Masai Mara village stay, Kenya

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Responsible tourism

Responsible tourism: Masai Mara village stay, Kenya

Environment

The Maasai have lived in harmony with their environment and wildlife for thousands of years. We do not eat game meat like many other African tribes and wild animals therefore stay close to our villages at night because they know they are safe there.

The women in Enkereri Village make alternative fuel briquettes out of dried cow dung, leaves and waste paper, which we collect from local schools and safari lodges. We do this because we know that cutting down trees for firewood is harming our environment - both our cattle and people rely on natural resources for our very survival, so we protect these at all cost.

Water is precious; we know this better than anyone. At times of the droughts hundreds of our cattle starve to death and we suffer terribly. We do not have running water, but from the monies we earn from tourism we have installed a rainwater harvesting system that collects rain water from the roof of our village nursery school in Enkereri. Out of the rainy season we have to walk many kilometers each day to fetch water from local streams or the river. We therefore do not waste water - it is hard come by.

Our huts are made out of natural resources including cow dung so we have no negative impact in this respect! There is also no electricity in the village. We use hurricane or solar lamps and cook using fallen wood, biogas or briquettes.

Our transport is our legs. The Maasai walk great distances to go about our daily lives, which sometimes brings us into the path of elephants, lion and other dangerous wildlife.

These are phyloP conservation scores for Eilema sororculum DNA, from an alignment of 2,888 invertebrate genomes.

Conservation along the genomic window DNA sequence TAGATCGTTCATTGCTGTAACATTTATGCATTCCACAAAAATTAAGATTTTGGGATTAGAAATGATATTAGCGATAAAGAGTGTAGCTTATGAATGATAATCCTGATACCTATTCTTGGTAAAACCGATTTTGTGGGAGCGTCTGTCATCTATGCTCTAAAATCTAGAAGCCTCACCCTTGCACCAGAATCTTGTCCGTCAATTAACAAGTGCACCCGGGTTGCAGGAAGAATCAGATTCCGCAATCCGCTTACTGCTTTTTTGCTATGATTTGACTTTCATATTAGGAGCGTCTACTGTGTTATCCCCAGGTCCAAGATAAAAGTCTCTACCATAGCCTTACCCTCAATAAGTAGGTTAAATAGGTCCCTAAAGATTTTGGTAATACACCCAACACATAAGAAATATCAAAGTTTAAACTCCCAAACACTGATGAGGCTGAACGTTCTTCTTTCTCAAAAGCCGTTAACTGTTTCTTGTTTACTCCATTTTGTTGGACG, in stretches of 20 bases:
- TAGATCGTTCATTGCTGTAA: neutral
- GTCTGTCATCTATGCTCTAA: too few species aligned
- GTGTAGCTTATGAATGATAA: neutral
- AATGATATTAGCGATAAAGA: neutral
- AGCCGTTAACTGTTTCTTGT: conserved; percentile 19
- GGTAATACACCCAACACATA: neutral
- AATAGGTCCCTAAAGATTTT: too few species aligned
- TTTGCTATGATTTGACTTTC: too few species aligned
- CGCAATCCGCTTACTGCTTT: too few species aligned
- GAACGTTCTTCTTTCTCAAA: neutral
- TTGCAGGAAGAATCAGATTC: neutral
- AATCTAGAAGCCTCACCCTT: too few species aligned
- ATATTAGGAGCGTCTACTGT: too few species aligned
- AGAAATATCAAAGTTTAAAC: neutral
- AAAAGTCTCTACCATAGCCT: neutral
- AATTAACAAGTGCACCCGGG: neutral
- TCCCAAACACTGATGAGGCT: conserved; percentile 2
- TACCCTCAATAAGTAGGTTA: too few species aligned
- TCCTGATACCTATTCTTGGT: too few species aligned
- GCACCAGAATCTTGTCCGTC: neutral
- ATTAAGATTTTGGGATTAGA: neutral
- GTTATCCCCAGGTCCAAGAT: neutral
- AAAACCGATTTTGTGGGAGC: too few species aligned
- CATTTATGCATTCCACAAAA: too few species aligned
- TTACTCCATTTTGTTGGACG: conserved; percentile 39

Community

The income from our village homestay provides both a livelihood for individual host families and benefit to the village and the wider Maasai community. For each 6,000KS paid to stay in our village overnight, 1,500KS goes into our village's tourism development fund, with the remaining 4,500KS going to your host familiy. Our tourism development fund is used to fund development projects in the village such as expanding our nursery school and paying teachers' salaries, installing a rain water harvesting system and shallow well, and much more. In Enkereri we are currently saving our tourism income towards the drilling of a borehole in the village so that we can have safe clean drinking water all year round, and in Ewangan we are saving towards the expansion of our local nursery school.

We also help out people in our community who have problems; like paying for their health costs when they are sick or helping out with children's school fees.

As villages we are actively campaigning for fairer forms of tourism that benefit local communities like ours. Some of our elders are at the forefront of the Maasai Villages Initiative, which is making great inroads into ending the exploitation of Maasai villages all across the Mara by Kenya's driver guides when they bring tourists to manyattas for day visits. We are working hand in hand with the UK-based social enterprise Tribal Voice Communications (www.tribal-voice.co.uk) and the Travel Foundation on this ground-breaking responsible tourism initiative to reduce poverty and change lives through driving the sustainable tourism agenda forward in Kenya for the benefit of local communities like ours.

Elders within our community are also lobbying the government on land issues in Kenya that have disadvantaged our people.


Photos Georgina Cranston

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